Nevertheless, perseverance in reading, as in life generally, often yields its rich rewards, and this time too: notably the “pondering” produced in the reader about the original First Nations-European encounters. The novels drives deep the misunderstandings, the misfirings, one after the other after the other, that characterized the exchange. The pallor of inevitability greys its nearly 500 pages. The balance of things was upset, “so something must come of that,” as Snow Falls says. What comes seems no one’s–and everyone’s–fault. The “chorus” (which speaks between the book’s main sections) asks, “If success is measured in one way, then how should we measure defeat?”

I recommend the book, then, for the story itself, and for its insights, some passages of wonderful description, and moments of connection, even communion, that occur between enemies. The first sentence is: “We had magic before the crows came.” And the last are: “Orenda can’t be lost, just misplaced. The past and the future are present.”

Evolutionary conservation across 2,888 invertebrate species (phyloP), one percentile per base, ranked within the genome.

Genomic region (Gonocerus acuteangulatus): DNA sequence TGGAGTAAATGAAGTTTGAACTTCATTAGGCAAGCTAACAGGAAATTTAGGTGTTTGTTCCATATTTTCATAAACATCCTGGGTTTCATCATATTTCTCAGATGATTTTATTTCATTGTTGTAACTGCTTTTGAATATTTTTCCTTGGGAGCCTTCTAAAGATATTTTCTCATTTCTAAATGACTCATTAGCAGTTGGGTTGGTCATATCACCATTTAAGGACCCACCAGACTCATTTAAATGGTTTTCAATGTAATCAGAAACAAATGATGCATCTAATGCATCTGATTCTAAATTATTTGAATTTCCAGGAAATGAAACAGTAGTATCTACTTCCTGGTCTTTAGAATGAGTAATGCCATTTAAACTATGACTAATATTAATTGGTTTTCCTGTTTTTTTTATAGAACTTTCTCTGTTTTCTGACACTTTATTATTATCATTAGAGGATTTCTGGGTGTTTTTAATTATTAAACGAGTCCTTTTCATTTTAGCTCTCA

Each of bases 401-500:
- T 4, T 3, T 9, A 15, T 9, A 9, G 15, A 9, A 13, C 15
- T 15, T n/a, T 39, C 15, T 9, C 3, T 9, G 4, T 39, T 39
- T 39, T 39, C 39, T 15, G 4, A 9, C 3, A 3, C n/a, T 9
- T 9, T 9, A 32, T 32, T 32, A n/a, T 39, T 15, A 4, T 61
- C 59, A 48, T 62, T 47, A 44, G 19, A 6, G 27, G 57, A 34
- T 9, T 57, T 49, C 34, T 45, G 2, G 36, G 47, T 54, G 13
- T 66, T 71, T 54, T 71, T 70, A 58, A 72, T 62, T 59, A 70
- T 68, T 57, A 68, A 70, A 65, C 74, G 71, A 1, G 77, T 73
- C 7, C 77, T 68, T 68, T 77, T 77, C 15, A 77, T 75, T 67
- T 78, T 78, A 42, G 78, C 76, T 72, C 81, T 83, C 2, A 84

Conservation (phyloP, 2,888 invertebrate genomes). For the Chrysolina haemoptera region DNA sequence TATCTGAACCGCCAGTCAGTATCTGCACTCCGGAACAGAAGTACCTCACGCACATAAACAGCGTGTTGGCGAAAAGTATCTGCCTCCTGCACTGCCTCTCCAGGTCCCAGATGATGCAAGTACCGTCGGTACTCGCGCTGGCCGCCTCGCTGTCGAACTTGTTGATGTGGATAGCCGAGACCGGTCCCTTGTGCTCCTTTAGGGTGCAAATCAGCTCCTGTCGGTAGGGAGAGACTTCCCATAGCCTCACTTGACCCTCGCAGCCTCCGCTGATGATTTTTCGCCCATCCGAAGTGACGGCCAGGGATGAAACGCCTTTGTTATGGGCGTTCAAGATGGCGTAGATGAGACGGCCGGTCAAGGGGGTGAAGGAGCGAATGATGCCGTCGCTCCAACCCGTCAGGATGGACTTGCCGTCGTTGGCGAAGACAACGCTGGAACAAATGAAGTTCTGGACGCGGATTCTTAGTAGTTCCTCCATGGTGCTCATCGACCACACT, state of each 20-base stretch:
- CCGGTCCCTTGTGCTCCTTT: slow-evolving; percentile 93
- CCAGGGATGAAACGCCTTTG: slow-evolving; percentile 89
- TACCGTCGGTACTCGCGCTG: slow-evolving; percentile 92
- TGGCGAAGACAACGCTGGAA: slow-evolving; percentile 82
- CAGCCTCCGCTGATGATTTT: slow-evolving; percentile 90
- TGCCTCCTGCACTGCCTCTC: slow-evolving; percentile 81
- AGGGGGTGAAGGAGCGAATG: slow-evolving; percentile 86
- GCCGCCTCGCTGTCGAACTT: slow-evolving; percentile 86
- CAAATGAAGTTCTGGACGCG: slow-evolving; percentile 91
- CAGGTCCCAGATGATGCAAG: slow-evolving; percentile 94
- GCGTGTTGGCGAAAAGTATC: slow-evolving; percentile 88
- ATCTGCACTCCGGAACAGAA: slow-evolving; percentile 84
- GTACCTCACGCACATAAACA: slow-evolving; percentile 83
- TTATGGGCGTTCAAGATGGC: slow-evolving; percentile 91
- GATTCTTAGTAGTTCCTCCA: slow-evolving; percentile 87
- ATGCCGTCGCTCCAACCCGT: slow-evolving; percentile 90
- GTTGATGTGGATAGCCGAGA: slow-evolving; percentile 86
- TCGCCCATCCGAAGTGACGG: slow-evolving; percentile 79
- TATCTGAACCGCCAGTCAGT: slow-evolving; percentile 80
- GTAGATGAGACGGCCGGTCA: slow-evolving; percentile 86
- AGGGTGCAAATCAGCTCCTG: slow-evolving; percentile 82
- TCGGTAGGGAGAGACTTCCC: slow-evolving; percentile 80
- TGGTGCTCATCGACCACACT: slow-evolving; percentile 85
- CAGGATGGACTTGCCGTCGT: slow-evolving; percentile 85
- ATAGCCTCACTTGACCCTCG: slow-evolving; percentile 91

9 Comments

Filed under Books, History

9 responses to “On Joseph Boyden’s The Orenda

  1. Elfrieda Schroeder

    Hayden King’s review speaks of the universality of violence among humans and laments the fact that Boyden in the Orendas singles out the Indians for their brutality and savagery thus promoting old stereotypes of the Indians as savages. Was that your impression as well? I haven’t read the book.

    • If perhaps I had any impression of earlier First Nations peoples, at least as portrayed in more recent years, it was one of living peacefully with the land. So I have to say that the torture portrayed in the book — a particular custom in which a number of enemies are “caressed” with torture over several days, and in which they also show their nobility by enduring it — took me aback a little. Because it’s so “personal” as Boyden puts it, it makes a big impression and is hard to read. And in this particular story, it happens to be the warring Huron and Haudenosaunee who do the violence, and the latter, as King says, who seem the constant threat. So if that’s a stereotype, I guess it underlines it. The Europeans–in this story–do their damage by the diseases they bring in, and the alcohol and weapons they provide. And their huge misunderstanding of the native ways. But somehow you feel that this is a meeting of two worlds in which no one comes off completely well or completely badly.